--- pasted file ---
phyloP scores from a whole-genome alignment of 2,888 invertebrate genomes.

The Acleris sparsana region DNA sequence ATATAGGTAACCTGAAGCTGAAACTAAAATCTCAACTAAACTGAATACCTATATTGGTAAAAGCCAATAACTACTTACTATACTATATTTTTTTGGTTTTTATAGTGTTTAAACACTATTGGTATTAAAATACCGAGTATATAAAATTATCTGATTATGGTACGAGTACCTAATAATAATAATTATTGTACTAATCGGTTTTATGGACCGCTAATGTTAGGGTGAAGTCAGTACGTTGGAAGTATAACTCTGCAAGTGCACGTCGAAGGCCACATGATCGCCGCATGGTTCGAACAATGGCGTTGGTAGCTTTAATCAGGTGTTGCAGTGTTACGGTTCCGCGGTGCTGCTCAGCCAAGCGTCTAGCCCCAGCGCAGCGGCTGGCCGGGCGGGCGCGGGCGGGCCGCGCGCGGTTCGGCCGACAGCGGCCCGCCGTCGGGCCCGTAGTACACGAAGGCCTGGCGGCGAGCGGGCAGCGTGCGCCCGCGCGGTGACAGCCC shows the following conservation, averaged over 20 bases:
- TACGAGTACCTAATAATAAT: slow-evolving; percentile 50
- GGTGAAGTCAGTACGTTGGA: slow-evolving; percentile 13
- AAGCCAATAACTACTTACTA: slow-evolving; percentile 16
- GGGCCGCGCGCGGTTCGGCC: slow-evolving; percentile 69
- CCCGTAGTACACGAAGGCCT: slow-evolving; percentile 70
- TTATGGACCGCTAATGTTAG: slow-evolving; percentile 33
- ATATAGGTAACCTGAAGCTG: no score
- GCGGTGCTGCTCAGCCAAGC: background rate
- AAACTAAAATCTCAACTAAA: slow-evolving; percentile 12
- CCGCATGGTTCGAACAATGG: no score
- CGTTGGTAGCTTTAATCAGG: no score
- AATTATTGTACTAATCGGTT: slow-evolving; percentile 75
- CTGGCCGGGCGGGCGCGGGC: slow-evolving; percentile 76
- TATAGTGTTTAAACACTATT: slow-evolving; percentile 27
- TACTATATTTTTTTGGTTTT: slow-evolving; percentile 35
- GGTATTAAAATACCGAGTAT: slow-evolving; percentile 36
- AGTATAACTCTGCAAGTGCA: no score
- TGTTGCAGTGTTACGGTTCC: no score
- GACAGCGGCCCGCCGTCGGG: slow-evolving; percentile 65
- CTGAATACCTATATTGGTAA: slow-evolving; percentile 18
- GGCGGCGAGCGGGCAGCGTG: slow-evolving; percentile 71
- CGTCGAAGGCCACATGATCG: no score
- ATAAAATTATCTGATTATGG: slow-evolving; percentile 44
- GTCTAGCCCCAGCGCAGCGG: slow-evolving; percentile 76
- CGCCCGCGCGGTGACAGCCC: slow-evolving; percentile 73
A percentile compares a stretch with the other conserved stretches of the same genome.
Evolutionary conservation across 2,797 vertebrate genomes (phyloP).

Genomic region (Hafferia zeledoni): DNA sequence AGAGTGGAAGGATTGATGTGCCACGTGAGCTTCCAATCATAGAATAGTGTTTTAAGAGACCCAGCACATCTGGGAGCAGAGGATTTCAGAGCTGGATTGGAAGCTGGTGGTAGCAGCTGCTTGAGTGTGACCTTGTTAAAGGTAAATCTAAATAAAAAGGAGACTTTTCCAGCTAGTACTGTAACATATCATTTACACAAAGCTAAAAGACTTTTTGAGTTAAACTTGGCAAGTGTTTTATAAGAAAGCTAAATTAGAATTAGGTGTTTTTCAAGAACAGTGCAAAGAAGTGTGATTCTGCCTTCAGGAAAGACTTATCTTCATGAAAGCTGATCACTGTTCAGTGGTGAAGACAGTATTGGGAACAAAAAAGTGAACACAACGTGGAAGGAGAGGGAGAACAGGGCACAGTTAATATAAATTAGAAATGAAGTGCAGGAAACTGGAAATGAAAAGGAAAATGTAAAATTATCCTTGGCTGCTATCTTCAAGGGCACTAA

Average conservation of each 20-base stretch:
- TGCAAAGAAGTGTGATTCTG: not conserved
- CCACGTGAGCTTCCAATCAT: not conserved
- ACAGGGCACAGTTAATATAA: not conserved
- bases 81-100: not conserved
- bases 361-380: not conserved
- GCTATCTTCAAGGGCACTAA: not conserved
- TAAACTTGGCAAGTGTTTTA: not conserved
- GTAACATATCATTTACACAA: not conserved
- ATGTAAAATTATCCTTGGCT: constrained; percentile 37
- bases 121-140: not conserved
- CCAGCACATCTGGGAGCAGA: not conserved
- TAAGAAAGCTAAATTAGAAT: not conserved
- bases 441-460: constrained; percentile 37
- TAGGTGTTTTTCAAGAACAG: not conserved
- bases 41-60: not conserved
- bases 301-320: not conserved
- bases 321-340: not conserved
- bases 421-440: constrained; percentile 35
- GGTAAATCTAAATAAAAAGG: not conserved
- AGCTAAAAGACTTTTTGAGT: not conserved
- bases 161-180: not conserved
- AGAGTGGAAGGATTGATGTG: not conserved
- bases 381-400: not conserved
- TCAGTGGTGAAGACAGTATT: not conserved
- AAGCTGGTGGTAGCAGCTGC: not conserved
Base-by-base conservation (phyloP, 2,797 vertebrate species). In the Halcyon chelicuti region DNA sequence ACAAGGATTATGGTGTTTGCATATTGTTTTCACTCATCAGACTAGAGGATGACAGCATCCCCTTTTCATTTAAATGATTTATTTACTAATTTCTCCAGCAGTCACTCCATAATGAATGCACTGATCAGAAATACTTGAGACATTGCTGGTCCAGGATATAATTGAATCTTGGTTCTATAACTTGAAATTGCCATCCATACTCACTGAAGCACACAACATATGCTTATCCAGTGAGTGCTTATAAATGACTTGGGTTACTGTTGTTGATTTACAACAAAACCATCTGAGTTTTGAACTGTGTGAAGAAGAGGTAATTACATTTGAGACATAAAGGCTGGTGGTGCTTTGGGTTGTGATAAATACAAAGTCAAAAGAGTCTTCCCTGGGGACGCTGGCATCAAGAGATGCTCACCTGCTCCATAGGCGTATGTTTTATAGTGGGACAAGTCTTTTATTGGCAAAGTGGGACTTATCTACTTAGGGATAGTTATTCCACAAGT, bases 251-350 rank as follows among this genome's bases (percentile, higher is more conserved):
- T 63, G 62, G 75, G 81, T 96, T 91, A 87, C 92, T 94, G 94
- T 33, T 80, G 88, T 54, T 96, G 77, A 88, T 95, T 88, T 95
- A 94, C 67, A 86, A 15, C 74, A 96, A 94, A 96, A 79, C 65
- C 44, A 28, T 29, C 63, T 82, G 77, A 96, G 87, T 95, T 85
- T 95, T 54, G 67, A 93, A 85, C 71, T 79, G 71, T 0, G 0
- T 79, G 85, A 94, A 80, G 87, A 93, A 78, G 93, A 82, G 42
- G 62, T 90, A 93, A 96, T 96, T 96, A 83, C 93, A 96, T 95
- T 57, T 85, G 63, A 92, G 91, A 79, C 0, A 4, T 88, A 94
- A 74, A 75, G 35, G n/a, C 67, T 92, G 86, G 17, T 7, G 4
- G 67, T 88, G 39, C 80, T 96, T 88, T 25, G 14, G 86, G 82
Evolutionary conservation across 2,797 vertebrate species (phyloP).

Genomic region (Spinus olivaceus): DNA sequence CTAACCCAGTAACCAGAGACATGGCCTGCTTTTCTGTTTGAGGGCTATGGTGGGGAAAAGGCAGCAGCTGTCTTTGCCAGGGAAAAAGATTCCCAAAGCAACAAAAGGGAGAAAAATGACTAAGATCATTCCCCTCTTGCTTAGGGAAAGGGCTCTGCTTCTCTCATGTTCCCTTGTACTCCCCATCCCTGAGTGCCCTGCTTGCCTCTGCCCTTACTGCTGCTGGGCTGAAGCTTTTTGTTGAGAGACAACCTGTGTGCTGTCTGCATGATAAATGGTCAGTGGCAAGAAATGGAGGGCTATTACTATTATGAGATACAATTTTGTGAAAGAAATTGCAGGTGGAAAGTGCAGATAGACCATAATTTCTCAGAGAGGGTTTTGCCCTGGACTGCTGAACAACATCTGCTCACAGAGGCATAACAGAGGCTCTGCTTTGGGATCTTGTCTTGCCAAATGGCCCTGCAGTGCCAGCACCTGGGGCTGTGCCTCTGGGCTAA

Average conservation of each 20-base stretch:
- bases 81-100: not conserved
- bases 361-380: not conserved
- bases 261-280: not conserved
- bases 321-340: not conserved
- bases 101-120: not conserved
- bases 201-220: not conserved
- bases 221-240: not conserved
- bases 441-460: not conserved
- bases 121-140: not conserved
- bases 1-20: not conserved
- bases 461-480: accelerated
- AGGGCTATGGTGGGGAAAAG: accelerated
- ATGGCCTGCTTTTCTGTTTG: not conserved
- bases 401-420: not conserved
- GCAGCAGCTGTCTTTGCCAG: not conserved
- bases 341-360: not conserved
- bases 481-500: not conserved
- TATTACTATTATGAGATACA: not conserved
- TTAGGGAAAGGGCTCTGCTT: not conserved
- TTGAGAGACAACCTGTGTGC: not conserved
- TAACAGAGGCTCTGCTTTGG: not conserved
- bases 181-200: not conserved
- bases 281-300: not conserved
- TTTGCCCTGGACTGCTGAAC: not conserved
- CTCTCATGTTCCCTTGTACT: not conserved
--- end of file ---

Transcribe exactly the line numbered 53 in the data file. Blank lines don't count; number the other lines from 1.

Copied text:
- AGAGTGGAAGGATTGATGTG: not conserved